# Integer division: revisited and new

When you divide an integer by another, and if you are not interested in fractions, you will get a quotient and remainder. You know this already. Let us make this more precise. The usual mathematical way to express the idea of division with remainder is not to talk about the division itself, but about reconstructing the dividend from the quotient, divisor, and remainder; the idea is simple and in the air:

1. the remainder must be smaller than the divisor;
2. if you multiply the divisor by the quotient, then add the remainder, you should obtain the dividend; and
3. the answer (quotient and remainder) is unique: there is only one correct answer for each exercise in division.

For example,

• divide 11 by 4: quotient is 2, remainder is 3, so 11 = 2*4 + 3.
• divide 12 by 4: quotient is 3, remainder is 0, so 12 = 3*4.

Check that the quotients and remainders in the examples satisfy the criteria.

## Quotients and remainders

The mathematical formulation of the above ideas can be proved, and is sometimes called the division theorem.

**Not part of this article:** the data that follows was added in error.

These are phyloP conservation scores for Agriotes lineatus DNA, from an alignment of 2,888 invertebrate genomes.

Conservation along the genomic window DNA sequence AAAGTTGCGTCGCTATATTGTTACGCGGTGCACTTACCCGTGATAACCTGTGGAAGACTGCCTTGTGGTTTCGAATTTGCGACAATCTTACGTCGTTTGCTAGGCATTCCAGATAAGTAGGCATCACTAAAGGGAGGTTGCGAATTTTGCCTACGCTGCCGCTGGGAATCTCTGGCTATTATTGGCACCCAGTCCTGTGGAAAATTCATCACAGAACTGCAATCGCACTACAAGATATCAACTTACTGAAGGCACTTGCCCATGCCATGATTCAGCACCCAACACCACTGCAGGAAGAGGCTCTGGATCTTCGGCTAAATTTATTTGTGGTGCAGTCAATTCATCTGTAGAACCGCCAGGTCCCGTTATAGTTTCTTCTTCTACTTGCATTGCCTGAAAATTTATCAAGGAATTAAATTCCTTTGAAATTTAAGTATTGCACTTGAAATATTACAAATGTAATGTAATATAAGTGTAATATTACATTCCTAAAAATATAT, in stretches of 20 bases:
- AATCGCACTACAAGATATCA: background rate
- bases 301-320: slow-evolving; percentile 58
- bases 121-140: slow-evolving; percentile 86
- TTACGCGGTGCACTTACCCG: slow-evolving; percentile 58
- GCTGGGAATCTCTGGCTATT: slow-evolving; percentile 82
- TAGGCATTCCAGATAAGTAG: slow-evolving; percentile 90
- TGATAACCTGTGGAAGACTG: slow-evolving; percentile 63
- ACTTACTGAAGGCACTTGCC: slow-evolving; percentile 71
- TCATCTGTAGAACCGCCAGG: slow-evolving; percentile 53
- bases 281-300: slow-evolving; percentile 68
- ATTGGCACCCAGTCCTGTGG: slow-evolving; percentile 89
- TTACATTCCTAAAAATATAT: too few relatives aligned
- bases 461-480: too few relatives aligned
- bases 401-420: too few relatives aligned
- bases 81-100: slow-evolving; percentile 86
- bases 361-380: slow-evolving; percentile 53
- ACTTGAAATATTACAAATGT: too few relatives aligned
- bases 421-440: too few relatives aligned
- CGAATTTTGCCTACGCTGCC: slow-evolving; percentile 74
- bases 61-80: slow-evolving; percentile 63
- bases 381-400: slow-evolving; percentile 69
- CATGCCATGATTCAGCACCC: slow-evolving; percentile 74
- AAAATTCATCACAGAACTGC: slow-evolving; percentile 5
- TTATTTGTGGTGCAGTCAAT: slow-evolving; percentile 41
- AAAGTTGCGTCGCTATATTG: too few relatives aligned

Theorem: Let D and d be integers, and d be non-zero. (We are dividing D by d.) Then for some integers quotient and remainder, we have

D = quotient * d + remainder, and
0 <= remainder < |d|;

furthermore, quotient and remainder are unique: if

D = q * d + r, and
0 <= r < |d|,

then q = quotient and r = remainder.

Proof: Deal with existence first. For natural number D, use induction. Then extend the existence to negative D. Finally, deal with the uniqueness part, noting that remainder - r must be 0.

Again, check that the examples satisfy this theorem.

If you are only interested in the natural numbers, then you do not need to worry about negative numbers, so you can drop the absolute signs above.

## Multiples, divisors, and factors

If the remainder happens to be 0, i.e., for some integer quotient, we have

D = quotient * d

then we can say the followings:

• D is a multiple of d,
• d is a divisor of D,
• d divides D, abbreviated as d|D,
• d is a factor of D.

For example, 11 is not a multiple of 4, and 4 is not a divisor of 11; 12 is a multiple of 4, 4 is a divisor of 12, and 4 divides 12.

For some reasons I do not like to use the word ``factor'' in this way, but it is just a preference.

These words and concepts play a next-to-central role in number theory; therefore I take this opportunity to introduce them.